Ahmad Chalabi is the man in the middle. Chances are that you've not heard of him before, but after this conflict is over, you will hear more and more. An early start beats fast running. Here are a few things I've been able to dig up. The Perlez article will cost you money but the interviews are priceless. Read them before they get destroyed.

Chalabi & Jordan

In "The Washington Times," editor-at-large Arnaud de Borchgrave, currently also with the Center for Strategic and International Studies, discusses Iraqi National Congress (INC) chief Ahmad Chalabi, who some view as a potential post-Saddam Hussein Iraqi leader. De Borchgrave says Chalabi's detractors argue he has only known "comfortable exile, first in Jordan, then in Britain," and is ill-suited to the rigorous test that would await him leading a postwar Iraq. De Borchgrave also points put that on 9 April 1992, Chalabi was sentenced "to 22 years hard labor by a Jordanian state security court on 31 charges of embezzlement, theft, misuse of depositor funds, and speculation with the Jordanian dinar" for his actions as founder and head of Petra Bank, Jordan's third-largest. At the time of the sentencing, Chalabi "had already skipped across the border to Syria."

Chalabi denies the charges "and claims jealous royal courtiers framed him." But de Borchgrave says Petra Bank undeniably failed, "and some $300 million in depositors' accounts had suddenly vanished." He says Jordan's ruling establishment "does not look forward to a Chalabi-run Iraq, propped up by the U.S. military." However, considering Jordan's "total dependence on Iraqi oil, it's a safe bet that a President Ahmad Chalabi would receive a royal pardon in Jordan."

Chalabi & Neocon Hawks

In Washington, Team Chalabi is led by Deputy Secretary of Defense Paul Wolfowitz and Richard Perle, the neoconservative strategist who heads the Pentagon's Defense Policy Board. Chalabi's partisans run the gamut from far right to extremely far right, with key supporters in most of the Pentagon's Middle-East policy offices -- such as Peter Rodman, Douglas Feith, David Wurmser and Michael Rubin. Also included are key staffers in Vice President Dick Cheney's office, not to mention Defense Secretary Donald Rumsfeld and former CIA Director Jim Woolsey.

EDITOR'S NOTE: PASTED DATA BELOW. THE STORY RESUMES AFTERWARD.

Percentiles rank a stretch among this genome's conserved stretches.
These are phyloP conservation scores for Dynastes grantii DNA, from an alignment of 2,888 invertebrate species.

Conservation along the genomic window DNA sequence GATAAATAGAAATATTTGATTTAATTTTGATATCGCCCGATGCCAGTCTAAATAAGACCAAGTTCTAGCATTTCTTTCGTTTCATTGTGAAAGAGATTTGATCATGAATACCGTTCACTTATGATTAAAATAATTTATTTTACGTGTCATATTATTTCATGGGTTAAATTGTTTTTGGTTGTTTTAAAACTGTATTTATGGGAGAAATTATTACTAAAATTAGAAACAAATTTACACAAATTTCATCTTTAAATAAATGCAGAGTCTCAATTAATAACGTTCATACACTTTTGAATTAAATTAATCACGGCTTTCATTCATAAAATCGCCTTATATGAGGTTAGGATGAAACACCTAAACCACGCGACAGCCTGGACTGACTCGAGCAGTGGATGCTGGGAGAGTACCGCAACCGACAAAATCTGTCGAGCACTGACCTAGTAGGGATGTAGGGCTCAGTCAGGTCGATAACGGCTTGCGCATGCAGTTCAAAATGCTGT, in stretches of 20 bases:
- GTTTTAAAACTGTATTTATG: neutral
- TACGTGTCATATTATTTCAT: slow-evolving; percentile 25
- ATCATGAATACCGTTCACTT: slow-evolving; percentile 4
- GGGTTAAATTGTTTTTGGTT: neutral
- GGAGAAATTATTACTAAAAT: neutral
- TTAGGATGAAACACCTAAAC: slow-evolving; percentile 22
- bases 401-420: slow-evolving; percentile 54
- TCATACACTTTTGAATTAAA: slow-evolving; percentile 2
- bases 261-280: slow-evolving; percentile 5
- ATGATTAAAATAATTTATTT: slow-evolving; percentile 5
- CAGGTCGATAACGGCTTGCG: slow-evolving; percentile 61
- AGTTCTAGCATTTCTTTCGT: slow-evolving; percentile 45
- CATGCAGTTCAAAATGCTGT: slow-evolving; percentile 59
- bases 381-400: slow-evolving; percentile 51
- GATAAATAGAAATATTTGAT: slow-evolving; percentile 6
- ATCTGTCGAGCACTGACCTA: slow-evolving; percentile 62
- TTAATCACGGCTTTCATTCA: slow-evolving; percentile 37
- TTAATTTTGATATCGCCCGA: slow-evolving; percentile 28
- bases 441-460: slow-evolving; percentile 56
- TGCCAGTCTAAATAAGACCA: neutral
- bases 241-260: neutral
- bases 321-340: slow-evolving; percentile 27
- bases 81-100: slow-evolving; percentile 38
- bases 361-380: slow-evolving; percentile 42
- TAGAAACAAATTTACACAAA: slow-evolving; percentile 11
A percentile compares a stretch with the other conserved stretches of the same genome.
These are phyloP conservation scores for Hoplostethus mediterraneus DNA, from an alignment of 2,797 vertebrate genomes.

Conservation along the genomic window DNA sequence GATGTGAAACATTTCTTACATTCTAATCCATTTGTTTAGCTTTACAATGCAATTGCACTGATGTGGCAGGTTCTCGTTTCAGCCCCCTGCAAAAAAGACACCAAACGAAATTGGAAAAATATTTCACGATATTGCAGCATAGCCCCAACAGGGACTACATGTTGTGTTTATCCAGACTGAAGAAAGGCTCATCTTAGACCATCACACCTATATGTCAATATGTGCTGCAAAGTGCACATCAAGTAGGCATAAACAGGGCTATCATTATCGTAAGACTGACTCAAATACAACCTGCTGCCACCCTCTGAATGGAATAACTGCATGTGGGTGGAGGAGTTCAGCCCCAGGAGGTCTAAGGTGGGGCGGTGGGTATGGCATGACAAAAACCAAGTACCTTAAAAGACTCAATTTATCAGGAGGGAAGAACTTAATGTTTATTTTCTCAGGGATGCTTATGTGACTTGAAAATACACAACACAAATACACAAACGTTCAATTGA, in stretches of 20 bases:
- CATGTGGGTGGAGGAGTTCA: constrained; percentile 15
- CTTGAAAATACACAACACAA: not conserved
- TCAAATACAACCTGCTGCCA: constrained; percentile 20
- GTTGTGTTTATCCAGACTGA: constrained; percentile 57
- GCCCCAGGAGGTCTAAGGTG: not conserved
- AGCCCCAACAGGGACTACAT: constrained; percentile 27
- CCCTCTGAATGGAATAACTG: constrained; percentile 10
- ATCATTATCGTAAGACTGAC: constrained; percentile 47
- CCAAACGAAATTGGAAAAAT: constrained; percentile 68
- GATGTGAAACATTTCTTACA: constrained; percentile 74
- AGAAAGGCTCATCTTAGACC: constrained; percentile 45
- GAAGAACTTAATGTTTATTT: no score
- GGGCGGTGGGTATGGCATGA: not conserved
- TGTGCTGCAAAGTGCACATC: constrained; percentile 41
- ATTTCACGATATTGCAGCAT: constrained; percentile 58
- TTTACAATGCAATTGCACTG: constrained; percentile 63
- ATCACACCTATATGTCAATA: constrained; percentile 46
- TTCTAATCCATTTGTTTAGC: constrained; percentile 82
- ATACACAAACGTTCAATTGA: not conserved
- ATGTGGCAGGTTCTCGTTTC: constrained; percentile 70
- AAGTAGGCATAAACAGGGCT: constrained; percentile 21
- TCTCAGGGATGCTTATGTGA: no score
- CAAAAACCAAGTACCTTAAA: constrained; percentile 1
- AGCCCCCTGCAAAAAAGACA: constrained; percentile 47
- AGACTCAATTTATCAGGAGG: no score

Chalabi on Saddam

Saddam's regime is of a similar nature. In Iraq, Saddam has control over the security services, the army, and he has a complete monopoly on instruments of violence. He has complete control over any foreign exchange, any money that comes to Iraq. He also has total and absolute mastery of the media. Every newspaper in Iraq, every day, has on the front page a picture of Saddam, without a caption. He is just there--like the sun, he always shines. He is there. So people know that Saddam is omnipotent and omnipresent. Every significant public space in Iraq has a huge mural of Saddam in every garb--Saddam the great leader, Saddam the Kurd, Saddam in Arab dress, Saddam with a feather in his hat. All these things are displayed.

And also Saddam demonstrates his control by spending billions of dollars to build new palaces, while he claims the children of Iraq are starving. And he says, "I, Saddam, am more important in my trappings of mastery of you than the food for your children." There are details of how this happens.

Saddam has divided the armed forces of Iraq into broadly three structures, which are separate--in concentric circles--they don't join. The regular arm is weak, hungry and ill clothed. They have no ammunition. They have old equipment, and they are deployed on the periphery of the country. They cannot get near the capital. Then there are the Republican Guards, who are better off than the army, but also they cannot enter the capital. And in the capital only, there is the Special Republican Guards. . . . And they are an urban control force.

Posted by mbowen at 10:48 PM

Dancing With Sluts

My sister in law has been unilaterally liberated. Well, she had help from family court. I went to celebrate her birthday last night with my wife and her circle of girlfriends at one of those places they call 'clubs'.

It didn't start off as a club. We had the white linen at our long table and so did all the others upscale around the joint. The chanteuse with her quartet showed off her age and grace in black sequins and jazz standards. It was lovely, and we munched on overpriced crab cakes and talked about the good old days.

After a while however, the jazz ended and the DJs took over the stage. Tables were cleared and shuffled from the center of the floor and the noize was brought. Now I can stand a good bit of funk, especially of the caribbean flavor. In fact, not only do I stand it, to paraphrase Robert Bell I get down on it, not just in theory. I have become adept to dancing in my jacket and sweater without breaking a sweat, but am nevertheless quite funky. That was until the funk got straight nasty.